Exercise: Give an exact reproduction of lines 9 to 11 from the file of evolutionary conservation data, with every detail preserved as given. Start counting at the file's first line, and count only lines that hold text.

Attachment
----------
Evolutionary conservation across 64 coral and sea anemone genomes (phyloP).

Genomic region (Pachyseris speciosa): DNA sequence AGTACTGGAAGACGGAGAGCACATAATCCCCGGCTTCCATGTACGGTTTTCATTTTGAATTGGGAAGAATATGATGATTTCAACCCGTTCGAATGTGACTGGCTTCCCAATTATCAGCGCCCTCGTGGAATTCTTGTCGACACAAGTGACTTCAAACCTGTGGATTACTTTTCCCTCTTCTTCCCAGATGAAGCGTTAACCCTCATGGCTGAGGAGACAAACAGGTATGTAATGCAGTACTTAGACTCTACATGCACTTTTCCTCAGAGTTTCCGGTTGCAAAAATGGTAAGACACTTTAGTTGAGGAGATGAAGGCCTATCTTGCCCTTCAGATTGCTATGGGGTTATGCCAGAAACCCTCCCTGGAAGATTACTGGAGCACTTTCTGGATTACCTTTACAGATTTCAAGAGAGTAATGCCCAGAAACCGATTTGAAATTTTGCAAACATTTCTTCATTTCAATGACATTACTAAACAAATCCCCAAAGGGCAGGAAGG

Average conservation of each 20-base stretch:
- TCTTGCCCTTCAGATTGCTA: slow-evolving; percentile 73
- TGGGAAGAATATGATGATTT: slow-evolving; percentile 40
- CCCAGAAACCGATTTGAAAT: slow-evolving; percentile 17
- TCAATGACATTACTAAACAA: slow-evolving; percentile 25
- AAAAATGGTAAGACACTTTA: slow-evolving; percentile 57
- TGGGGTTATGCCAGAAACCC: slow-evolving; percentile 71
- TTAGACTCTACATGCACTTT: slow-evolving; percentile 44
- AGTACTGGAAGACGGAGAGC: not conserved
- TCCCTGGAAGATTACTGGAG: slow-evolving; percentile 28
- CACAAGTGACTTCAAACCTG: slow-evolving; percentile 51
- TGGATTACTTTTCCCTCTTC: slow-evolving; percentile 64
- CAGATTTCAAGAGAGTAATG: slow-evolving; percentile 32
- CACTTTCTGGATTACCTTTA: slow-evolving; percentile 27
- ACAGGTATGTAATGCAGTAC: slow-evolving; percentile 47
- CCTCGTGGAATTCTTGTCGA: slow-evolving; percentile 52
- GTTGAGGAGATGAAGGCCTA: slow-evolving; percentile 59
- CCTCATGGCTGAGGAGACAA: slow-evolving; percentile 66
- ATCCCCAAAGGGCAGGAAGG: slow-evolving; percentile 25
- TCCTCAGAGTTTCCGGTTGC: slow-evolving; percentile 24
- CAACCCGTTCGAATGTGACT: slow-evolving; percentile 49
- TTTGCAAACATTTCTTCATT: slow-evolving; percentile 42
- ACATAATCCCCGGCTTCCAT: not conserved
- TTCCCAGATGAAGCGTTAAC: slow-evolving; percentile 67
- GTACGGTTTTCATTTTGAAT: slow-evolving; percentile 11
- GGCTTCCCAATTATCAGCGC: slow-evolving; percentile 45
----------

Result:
- TGGGGTTATGCCAGAAACCC: slow-evolving; percentile 71
- TTAGACTCTACATGCACTTT: slow-evolving; percentile 44
- AGTACTGGAAGACGGAGAGC: not conserved